…Party cries foul over political betrayal
…Confirms cell structures in a shambles
ZANU PF has unwittingly confessed its vote-buying gimmick in previous elections, saying the party often spearheaded land invasions and would, in return, ride on the votes of beneficiaries by offering them political protection.
ZANU PF vote-buying tactic exposed
The revelation confirms the red flag raised by a land audit report presented to President Emmerson Mnangagwa in 2019 by Justice Tendai Uchena that exposed how ruling party elites used land to bait voters.
Mnangagwa is yet to act on the report which revealed that more than US$3 billion in potential revenue was lost due to illegal sale of land by politicians mainly from the ruling party.
Despite all the regularisation of illegal settlements by Zanu PF-linked co-operatives benefitting thousands in the capital city, the Harare provincial chairperson Goodwills Masimirembwa (pictured) fumed to party supporters during a meeting on Wednesday that they were beneficiaries of the Zanu PF land strategy but have betrayed the party by consistently voting for the opposition.
Harare is an opposition stronghold, with Zanu PF controlling only Epworth and Harare South.
“We made a PCC (provincial co-ordinating committee) resolution when Local Government minister July Moyo said that all those who have stayed in council houses for 25 years should get title deeds,” Masimirembwa said.
“We have people in Glen Norah, Glen View, Budiriro, Mabvuku-Tafara and several other areas who have been staying in the council houses and paying rent for over 25 years now. We need to have a list of their names so that they get the title deeds.”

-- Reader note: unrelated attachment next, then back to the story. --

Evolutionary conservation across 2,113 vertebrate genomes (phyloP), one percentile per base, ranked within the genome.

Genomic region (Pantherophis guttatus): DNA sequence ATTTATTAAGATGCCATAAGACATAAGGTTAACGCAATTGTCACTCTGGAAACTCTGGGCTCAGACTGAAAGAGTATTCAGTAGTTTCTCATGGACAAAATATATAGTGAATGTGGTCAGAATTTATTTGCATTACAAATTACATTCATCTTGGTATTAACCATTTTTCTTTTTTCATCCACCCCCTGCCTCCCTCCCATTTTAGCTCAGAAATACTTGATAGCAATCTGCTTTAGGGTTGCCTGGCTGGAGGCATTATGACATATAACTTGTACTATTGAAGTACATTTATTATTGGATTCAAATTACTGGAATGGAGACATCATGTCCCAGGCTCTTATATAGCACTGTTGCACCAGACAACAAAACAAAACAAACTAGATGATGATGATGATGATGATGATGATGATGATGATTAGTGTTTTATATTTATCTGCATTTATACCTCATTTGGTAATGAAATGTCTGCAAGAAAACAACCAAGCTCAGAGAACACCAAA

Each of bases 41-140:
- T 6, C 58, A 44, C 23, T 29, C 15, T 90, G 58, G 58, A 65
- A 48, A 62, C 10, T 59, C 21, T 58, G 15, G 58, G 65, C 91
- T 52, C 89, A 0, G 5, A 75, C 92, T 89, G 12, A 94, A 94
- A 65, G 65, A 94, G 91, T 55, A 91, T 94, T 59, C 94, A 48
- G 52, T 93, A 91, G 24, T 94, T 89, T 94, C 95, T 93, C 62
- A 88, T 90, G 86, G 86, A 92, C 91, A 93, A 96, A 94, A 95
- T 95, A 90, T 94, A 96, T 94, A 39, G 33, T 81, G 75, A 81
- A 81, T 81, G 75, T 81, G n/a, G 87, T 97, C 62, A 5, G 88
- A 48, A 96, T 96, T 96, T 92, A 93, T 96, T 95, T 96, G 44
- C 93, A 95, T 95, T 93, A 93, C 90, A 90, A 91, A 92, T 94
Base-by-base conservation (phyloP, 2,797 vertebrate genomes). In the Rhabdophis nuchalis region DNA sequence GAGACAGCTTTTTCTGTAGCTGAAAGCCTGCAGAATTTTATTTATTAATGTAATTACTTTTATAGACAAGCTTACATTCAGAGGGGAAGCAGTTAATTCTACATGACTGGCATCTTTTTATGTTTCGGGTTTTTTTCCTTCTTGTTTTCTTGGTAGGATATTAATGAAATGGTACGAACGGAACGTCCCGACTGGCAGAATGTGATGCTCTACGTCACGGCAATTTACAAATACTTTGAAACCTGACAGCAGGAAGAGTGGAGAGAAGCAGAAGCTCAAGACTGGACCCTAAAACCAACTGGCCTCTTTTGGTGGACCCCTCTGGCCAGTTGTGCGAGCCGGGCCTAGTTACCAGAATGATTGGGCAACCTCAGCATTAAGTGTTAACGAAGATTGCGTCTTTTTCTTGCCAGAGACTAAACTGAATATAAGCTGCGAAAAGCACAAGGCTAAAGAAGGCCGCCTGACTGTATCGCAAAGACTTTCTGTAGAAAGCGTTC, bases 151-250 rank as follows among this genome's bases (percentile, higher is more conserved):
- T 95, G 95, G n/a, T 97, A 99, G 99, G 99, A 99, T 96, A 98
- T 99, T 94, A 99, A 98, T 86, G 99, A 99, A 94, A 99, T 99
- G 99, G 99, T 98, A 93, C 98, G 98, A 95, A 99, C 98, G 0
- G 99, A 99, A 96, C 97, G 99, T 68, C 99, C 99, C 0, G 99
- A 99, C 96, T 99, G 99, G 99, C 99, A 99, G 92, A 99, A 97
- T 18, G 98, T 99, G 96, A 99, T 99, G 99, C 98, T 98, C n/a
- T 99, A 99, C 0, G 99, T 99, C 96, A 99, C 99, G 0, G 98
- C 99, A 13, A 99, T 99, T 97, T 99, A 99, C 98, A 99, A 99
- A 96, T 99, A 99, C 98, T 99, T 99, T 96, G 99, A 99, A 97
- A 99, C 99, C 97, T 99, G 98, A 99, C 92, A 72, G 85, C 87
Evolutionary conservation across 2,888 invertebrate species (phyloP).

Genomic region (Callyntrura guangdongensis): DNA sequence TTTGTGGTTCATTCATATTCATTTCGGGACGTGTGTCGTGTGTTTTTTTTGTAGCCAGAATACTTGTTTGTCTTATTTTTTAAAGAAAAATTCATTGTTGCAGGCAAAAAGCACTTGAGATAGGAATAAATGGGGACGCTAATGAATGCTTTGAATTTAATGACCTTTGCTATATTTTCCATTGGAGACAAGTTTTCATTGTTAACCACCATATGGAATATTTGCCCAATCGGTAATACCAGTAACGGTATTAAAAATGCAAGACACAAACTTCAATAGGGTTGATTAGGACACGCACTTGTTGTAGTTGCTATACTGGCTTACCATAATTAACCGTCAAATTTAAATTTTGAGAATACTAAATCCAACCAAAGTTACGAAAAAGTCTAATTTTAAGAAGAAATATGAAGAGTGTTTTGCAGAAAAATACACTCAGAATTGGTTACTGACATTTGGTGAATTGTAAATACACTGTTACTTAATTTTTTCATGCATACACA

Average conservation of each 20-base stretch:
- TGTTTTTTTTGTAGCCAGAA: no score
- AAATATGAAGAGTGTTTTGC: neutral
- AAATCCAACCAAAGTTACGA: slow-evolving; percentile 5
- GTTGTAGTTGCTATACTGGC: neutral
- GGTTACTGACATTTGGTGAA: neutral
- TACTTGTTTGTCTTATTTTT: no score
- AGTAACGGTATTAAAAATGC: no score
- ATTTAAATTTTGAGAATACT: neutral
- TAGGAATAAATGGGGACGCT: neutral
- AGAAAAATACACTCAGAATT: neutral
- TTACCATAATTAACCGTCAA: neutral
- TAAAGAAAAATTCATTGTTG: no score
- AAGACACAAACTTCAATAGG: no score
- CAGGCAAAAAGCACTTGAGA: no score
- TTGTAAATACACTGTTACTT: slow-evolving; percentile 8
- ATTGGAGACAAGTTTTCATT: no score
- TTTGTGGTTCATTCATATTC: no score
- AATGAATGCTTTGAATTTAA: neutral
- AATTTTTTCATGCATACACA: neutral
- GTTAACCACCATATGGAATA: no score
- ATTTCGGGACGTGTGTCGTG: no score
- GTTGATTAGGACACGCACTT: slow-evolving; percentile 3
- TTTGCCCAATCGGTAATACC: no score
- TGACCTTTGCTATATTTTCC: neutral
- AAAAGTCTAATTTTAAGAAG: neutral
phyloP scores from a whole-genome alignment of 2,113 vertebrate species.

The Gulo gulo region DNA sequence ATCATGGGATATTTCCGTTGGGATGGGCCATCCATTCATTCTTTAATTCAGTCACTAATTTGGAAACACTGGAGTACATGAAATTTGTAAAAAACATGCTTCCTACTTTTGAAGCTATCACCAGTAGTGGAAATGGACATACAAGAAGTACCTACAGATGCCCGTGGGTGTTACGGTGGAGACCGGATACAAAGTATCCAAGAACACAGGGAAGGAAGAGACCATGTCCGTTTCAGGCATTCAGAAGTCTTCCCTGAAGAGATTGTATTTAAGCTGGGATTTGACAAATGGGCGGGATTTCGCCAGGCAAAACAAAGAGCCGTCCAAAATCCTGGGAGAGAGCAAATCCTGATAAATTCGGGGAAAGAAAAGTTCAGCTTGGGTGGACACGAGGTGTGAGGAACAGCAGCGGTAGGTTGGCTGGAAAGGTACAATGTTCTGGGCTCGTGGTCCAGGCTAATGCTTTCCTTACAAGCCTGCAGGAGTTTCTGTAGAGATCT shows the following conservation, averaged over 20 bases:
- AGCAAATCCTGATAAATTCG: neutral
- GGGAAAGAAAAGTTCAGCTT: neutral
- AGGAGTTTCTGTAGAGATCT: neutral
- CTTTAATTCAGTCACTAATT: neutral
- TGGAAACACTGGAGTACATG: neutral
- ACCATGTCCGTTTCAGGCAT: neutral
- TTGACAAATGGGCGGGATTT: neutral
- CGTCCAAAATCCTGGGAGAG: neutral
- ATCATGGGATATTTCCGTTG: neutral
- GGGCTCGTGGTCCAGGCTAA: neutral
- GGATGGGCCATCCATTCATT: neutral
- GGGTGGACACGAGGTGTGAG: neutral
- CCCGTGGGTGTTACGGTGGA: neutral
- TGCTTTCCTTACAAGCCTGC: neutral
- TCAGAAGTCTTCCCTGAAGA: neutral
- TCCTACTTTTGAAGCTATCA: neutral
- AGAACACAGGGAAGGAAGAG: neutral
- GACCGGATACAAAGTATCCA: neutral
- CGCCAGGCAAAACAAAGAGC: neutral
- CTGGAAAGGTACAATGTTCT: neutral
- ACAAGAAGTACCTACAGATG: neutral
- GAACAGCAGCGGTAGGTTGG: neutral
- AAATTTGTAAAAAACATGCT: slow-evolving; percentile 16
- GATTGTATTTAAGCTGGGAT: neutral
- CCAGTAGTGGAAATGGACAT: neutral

“You cannot be in President Emmerson Mnangagwa’s district and fail to have your own house,” the Zanu PF provincial chairperson added.
Masimirembwa said in all previous campaigns, Zanu PF has focused on illegal settlements they felt were controlled by the ruling party, but he expressed concern as to why the party continues to lose to the opposition.
“In all our previous campaigns, we have been focusing on illegal settlements and land invaders we think are Zanu PF for regularisation. Those who stay in new illegal settlements are fewer than those who stay in rented council houses.”
“Even if regularisation is done, we will not win. We lost by-elections because they did not vote for us,” he said.
“You cannot remain lodgers when you have stayed in a council house for over 40 years. To those who stay in illegal settlements, there is a committee chaired by Vice-President (Constantino) Chiwenga that is working on that. You cannot continue to be duped by land barons.”
“Regularisation is being done by Zanu PF, not the opposition. Why then did we lose the by-elections? We lost Glen Norah, we lost in Kuwadzana where we have a resettlement area called kumaPaddocks. We lost those areas, yet you come here for assistance and seeking protection.”
“You come here with your problems and we assist you and protect you, but you go on to vote for the opposition. You always say we have lots of support at the Glen View complex, but where is that support when we lose all the time?”
He said Harare managed to grab Epworth from the opposition because of the promise of title deeds to home owners by Mnangagwa during the campaign period.
However, Mnangagwa’s promise is yet to be fulfilled. Dozens of illegal settlements in and around Harare were created as part of Zanu PF’s vote-buying scheme, but the party has sometimes proceeded to place council officials in the forefront of house demolitions, with observers saying it was punishment to those who would have voted the opposition.
Masimirembwa said there was a need to provide home industries to thousands of jobless people in the capital if the party entertains any hopes of winning the 2023 general elections.
“Nssa (National Social Security Authority) gets lots of money from workers and, instead of the money financing corruption, it must build home industries.”
Masimirembwa also expressed concern over “shambolic” cell structures in Harare and urged the province to unite and stop picking unnecessary fights.
“The DCC executives that came are very few. We must ensure registers must be marked. We are not working and that must be addressed. Provincial members did not come for the political commissar’s meeting; that is unacceptable.”